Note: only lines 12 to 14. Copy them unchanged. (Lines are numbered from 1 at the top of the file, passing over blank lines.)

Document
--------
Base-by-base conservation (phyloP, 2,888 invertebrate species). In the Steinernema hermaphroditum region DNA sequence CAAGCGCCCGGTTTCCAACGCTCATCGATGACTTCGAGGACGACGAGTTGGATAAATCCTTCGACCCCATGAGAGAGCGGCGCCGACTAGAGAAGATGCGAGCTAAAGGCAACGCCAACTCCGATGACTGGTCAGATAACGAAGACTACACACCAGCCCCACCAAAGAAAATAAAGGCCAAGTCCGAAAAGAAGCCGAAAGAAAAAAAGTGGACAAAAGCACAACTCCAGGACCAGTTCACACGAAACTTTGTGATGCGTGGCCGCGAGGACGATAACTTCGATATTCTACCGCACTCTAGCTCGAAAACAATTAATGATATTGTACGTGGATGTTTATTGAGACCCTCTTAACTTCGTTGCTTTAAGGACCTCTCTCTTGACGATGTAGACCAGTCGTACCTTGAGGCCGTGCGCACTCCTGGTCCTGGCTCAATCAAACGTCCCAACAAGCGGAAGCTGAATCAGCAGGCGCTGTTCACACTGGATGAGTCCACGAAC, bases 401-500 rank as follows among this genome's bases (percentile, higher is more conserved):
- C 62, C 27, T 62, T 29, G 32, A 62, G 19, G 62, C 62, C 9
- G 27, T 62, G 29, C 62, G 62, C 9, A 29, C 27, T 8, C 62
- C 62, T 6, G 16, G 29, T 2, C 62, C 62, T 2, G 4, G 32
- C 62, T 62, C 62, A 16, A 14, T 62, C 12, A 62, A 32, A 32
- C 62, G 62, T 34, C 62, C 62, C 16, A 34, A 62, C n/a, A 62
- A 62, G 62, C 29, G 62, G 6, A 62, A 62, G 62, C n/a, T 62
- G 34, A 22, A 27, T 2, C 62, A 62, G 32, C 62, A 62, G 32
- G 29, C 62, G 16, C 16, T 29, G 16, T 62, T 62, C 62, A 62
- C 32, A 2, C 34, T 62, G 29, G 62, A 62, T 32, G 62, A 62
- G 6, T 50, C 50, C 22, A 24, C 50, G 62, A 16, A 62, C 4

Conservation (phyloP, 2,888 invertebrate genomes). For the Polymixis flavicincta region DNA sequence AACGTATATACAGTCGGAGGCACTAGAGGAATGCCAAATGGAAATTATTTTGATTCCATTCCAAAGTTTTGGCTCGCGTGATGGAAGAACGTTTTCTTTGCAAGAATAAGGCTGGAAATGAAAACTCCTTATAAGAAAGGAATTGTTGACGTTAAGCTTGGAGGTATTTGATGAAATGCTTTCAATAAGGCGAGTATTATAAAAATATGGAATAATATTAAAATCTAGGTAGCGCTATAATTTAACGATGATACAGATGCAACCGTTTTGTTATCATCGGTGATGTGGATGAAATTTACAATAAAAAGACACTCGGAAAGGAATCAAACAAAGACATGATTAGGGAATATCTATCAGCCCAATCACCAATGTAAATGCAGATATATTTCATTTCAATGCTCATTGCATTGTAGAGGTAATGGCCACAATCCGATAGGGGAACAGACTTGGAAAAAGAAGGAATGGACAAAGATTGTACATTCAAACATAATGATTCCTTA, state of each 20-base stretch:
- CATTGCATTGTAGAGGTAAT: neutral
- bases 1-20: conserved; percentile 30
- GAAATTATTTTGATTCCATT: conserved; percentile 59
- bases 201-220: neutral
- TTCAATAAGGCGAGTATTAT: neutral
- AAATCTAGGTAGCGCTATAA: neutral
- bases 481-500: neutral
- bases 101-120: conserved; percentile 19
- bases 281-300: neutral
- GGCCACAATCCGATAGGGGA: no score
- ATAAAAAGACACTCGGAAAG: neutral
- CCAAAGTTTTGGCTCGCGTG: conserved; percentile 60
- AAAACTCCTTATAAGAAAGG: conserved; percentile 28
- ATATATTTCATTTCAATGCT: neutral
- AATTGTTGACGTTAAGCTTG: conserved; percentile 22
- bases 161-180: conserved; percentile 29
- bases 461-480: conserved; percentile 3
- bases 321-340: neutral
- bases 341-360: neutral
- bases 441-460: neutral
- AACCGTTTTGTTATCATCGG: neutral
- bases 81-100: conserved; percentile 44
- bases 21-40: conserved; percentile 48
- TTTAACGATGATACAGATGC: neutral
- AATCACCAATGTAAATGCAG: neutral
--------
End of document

Conservation (phyloP, 2,888 invertebrate genomes). For the Polymixis flavicincta region DNA sequence AACGTATATACAGTCGGAGGCACTAGAGGAATGCCAAATGGAAATTATTTTGATTCCATTCCAAAGTTTTGGCTCGCGTGATGGAAGAACGTTTTCTTTGCAAGAATAAGGCTGGAAATGAAAACTCCTTATAAGAAAGGAATTGTTGACGTTAAGCTTGGAGGTATTTGATGAAATGCTTTCAATAAGGCGAGTATTATAAAAATATGGAATAATATTAAAATCTAGGTAGCGCTATAATTTAACGATGATACAGATGCAACCGTTTTGTTATCATCGGTGATGTGGATGAAATTTACAATAAAAAGACACTCGGAAAGGAATCAAACAAAGACATGATTAGGGAATATCTATCAGCCCAATCACCAATGTAAATGCAGATATATTTCATTTCAATGCTCATTGCATTGTAGAGGTAATGGCCACAATCCGATAGGGGAACAGACTTGGAAAAAGAAGGAATGGACAAAGATTGTACATTCAAACATAATGATTCCTTA, state of each 20-base stretch:
- CATTGCATTGTAGAGGTAAT: neutral
- bases 1-20: conserved; percentile 30